The city of Denton is holding a pair of public meetings this week, seeking input from residents about the best way to get around in the growing city in the coming decades.
Denton officials are updating the city's mobility plan, updating strategies to address transportation citywide. Unlike a previous update four years ago which dealt mainly with motor vehicle travel, the Denton 2020 Mobility Plan addresses all modes of transportation.
The dictionary defines mobility as "the ability to move or be moved freely and easily." In Denton, the concept has its challenges – especially through seemingly never-ending construction.
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"It's pretty easy to get around if you're driving," said Cara Walton of Denton.
But when it comes to the complete picture – including people who ride or walk to get to where they need to go, mobility can be more complicated.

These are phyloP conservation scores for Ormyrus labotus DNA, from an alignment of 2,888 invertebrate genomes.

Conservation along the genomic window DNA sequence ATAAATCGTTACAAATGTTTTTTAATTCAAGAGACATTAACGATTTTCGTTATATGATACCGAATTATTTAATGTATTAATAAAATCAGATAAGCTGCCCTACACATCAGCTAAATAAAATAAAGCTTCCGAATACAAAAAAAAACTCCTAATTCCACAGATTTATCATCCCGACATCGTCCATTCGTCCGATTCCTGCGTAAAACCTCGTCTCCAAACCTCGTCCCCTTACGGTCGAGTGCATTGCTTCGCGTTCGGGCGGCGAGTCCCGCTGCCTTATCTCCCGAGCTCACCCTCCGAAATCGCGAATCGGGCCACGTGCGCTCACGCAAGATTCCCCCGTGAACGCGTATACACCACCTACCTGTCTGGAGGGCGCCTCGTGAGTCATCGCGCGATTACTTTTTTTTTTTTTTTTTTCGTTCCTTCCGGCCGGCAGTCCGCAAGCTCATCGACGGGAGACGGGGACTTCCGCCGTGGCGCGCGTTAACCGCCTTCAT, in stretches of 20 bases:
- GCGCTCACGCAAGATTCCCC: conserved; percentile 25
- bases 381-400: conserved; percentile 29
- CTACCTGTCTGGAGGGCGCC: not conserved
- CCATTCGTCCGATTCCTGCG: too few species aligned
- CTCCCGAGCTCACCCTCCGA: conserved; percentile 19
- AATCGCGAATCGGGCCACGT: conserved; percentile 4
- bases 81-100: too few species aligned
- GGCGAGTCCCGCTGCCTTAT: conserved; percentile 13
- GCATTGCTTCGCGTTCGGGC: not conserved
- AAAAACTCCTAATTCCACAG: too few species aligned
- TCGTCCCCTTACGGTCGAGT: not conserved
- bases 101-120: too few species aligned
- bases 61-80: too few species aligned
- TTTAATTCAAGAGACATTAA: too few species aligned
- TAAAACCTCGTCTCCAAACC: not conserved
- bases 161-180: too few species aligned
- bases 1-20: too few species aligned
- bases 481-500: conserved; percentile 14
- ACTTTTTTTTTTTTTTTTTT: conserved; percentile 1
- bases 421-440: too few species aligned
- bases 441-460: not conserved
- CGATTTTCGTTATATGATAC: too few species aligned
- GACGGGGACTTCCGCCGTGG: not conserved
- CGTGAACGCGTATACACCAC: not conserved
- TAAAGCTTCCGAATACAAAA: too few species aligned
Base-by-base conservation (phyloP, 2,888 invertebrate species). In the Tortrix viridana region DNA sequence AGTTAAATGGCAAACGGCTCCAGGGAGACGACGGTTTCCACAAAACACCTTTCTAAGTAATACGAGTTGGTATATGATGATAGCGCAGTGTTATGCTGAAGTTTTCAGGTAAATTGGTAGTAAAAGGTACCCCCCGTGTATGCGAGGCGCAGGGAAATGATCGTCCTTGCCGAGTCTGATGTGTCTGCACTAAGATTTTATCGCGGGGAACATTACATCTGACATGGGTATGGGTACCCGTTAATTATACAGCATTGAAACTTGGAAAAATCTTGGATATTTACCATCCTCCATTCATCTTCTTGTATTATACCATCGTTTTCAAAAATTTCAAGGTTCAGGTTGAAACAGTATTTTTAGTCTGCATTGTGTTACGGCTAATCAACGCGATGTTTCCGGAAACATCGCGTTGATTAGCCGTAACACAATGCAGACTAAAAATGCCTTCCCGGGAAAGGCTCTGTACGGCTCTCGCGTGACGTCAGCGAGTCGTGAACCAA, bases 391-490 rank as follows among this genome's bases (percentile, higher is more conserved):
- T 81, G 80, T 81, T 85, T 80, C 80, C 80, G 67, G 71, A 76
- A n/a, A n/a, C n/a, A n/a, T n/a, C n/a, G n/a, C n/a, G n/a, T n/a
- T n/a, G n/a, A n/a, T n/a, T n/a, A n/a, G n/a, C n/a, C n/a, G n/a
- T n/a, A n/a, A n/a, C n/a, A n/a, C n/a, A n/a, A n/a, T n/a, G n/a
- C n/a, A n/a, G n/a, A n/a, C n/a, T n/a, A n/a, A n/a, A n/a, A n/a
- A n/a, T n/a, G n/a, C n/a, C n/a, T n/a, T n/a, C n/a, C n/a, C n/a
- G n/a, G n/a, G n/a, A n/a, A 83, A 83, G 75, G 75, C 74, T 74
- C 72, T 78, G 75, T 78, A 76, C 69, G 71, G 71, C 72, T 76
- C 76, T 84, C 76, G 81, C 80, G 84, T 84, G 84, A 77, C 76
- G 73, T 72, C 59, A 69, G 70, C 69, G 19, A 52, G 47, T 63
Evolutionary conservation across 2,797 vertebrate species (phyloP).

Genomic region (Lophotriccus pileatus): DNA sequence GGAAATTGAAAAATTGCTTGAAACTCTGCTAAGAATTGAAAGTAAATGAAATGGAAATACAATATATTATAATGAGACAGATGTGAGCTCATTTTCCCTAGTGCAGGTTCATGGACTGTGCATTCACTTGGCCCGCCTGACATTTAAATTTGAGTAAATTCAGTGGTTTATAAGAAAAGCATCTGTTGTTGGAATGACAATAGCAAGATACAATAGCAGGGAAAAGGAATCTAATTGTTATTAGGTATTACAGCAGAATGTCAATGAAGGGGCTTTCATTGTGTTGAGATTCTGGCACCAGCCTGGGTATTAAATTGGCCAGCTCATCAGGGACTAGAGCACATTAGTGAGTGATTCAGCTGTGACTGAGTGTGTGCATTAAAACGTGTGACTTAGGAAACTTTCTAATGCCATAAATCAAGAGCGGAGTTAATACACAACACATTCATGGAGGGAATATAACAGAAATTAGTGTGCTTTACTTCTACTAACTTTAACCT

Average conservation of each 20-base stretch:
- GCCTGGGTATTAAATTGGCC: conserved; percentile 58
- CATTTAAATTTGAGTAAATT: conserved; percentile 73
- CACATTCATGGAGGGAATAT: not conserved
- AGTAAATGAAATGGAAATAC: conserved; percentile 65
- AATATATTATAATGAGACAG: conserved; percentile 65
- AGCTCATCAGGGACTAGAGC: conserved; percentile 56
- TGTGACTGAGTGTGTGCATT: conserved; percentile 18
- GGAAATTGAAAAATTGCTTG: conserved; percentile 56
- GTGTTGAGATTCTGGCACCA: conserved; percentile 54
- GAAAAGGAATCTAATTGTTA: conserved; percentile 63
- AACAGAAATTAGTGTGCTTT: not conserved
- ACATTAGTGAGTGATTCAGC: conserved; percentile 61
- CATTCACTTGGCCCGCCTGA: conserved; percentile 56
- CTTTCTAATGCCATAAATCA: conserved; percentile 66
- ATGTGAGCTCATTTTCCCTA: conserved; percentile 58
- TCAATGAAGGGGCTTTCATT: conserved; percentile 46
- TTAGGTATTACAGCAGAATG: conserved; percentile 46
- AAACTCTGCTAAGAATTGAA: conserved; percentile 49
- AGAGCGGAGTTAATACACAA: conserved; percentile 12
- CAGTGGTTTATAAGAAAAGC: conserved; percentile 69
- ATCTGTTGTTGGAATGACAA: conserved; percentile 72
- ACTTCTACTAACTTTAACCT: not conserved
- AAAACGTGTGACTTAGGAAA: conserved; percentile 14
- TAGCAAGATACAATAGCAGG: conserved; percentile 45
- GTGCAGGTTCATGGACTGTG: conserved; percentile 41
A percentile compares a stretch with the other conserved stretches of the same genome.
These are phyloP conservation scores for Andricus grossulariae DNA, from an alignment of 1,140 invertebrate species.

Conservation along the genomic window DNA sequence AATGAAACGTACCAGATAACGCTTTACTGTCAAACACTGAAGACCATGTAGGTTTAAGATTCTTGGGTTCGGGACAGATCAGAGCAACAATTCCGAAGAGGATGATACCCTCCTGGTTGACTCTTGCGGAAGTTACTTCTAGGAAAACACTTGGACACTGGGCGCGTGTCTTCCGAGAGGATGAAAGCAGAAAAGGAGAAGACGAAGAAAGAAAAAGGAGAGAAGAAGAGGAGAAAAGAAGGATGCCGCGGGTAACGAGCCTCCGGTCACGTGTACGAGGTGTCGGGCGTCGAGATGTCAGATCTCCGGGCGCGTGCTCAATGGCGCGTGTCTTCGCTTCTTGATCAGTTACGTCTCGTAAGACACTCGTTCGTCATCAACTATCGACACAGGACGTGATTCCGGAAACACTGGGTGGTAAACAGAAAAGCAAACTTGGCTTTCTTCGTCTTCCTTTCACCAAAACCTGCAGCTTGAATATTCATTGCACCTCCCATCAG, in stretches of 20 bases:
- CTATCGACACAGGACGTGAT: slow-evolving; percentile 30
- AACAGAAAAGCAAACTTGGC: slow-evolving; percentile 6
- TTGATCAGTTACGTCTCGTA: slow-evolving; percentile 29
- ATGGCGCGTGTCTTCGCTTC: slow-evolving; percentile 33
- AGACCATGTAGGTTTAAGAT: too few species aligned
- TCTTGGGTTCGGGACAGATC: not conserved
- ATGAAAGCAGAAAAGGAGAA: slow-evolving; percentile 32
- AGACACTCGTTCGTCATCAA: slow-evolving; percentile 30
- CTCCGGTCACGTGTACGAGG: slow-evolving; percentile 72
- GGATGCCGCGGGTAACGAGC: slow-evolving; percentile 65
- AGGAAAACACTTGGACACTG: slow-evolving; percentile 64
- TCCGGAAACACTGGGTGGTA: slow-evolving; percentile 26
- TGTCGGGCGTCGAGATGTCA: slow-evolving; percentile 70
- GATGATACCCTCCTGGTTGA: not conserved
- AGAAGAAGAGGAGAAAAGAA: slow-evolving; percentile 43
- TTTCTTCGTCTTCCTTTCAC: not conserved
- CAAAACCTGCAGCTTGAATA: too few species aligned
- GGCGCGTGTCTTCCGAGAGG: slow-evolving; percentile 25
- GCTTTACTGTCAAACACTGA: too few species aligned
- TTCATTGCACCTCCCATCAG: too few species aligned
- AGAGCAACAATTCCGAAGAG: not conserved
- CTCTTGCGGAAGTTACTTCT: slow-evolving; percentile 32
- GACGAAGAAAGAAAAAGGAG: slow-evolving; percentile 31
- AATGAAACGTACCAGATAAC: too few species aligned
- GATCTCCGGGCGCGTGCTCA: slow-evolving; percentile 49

"I have a lot of friends that don't have cars," said Walton. "And being able to get to places to get things you need or buy groceries, those things are really helpful."
City leaders are seeking the thoughts of community members, in developing the latest mobility plan. Meetings were scheduled for Wednesday and Thursday, and an online survey is available for those who cannot attend.
"It's very important," said Pam Alummoottil, Denton traffic engineer. "Each trip, you're not just using a vehicle, not just walking."
To that end, bike lanes are one big topic. Advocates and enthusiasts have pushed for more of them in the city.
"A safer place for people to bike ride," said Denton resident Sara Finkle. "It shouldn't be scary for people to get from one place to another."
That same sentiment can also apply to people who walk. In some neighborhoods, there are no sidewalks -- forcing people to walk on dirt or grass trails, near busy roads. Portions of Colorado Boulevard provide one example.
"Safety is definitely an important part of the study," said Alummoottil.
City leaders say they hope to hear from as many Denton residents as possible. They say everything -- from traffic patterns to additional bike lanes -- is on the table. The changes are driven, in part, by Denton's unprecedented growth, which is only expected to continue.
"The city is growing so much," she said. "We definitely want to provide people options for moving around the city."